Thursday, June 21, 2018

Love, or the Lack of It: Morgan Neville's Won't You Be My Neighbor?

Fred Rogers with the Neighborhood Trolley on the set of Mister Rogers' Neighborhood. (Photo: IMDB)

As a Canadian kid, Fred Rogers wasn’t supposed to be my children’s television mainstay. The afternoon kiddie slot for my generation was the realm of Mr. Dressup (played by Ernie Coombs), whose lighthearted show about costumes, arts & crafts, and puppet pals effortlessly won the hearts of my peers (and inspired more than a few people I know to refer to any large container in their home as their own personal “tickle trunk”). But I didn’t love Mr. Dressup the way most Canadian kids did – I was much more entranced by an American import shown on our local PBS channel about a kind, quiet, genial man, his friends and neighbours, and the things they learned and shared in their neighbourhood. Mister Rogers’ Neighborhood aired right alongside Sesame Street, but it didn’t need to live in such good company to endear itself to me. The show, in the same gentle, unassuming way as its host, did that all by itself.

Thus it was with a level of interest that’s uncommon (but not absent) among my Canadian peers that I watched Morgan Neville’s documentary Won’t You Be My Neighbor?, about the life and work of Fred Rogers, and I was floored by its sensitivity and emotional power (just as I was, and still am, by Rogers himself). And the same unusual sense of subversion I felt as a Canadian who preferred an American kid’s show pervades the film, which depicts Rogers’s kindness and empathy as qualities that probably shouldn’t feel as radical as they do.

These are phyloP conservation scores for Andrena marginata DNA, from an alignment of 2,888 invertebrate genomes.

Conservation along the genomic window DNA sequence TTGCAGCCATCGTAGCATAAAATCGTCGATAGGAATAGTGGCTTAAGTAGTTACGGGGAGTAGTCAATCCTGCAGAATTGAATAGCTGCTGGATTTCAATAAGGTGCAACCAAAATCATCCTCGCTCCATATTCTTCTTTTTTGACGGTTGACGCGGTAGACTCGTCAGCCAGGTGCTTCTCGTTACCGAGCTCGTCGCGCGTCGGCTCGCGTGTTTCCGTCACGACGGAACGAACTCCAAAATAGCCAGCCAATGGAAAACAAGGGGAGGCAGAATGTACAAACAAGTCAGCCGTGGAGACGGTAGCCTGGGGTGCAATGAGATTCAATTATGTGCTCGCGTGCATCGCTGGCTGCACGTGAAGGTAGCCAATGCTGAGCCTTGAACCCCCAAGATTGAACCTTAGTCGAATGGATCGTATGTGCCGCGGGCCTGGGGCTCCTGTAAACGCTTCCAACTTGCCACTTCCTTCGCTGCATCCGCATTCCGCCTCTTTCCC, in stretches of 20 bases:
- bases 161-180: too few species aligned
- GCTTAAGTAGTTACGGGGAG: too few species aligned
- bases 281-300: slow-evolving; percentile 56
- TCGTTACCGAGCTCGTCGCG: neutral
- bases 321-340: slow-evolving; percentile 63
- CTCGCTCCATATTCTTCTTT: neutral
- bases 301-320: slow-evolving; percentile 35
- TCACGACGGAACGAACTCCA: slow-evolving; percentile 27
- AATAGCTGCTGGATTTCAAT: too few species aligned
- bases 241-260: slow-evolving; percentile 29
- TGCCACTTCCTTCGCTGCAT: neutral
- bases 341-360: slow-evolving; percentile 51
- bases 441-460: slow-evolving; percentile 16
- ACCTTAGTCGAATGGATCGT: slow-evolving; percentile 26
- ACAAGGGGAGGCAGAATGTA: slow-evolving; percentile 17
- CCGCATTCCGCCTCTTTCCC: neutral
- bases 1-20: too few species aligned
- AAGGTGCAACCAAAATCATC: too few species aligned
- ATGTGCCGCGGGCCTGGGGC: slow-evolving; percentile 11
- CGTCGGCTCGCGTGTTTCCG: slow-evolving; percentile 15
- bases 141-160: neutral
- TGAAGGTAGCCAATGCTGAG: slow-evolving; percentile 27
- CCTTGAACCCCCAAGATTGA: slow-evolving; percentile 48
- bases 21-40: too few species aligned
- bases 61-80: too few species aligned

The film explains that in the mid-1950s, Rogers was set for a career in the Presbyterian ministry when television presented itself as a (potentially) more effective tool for spreading the word than glad-handing in his local parish. But his faith, though it was an enduring force throughout his life, wasn’t the focus of his efforts. He wasn’t interested in using TV to proselytize – he instead watched the glut of loud, thoughtless drivel that passed for children’s entertainment and saw an opportunity to make real connections with kids across his country. Won’t You Be My Neighbor? opens with frank, almost candid footage of a young, bright-eyed Rogers – speaking in the soft, drawn-out drawl he’s known for – expressing his doubts that these ideas of invading the airwaves with kindness and compassion would make sense to anyone but him. And Margy Whitmer, Rogers’ lifelong producer, agrees: you take all the elements that make for good TV, she says, and you do the opposite, and you’ll have Mister Rogers’ Neighborhood. It seems like the show shouldn’t have worked, with its low-budget, simplistic sets, and extremely unlikely star. But it did. It worked like gangbusters.

Archival footage of Rogers meeting with fans of his show. (Photo: Jim Judkis/Focus Features)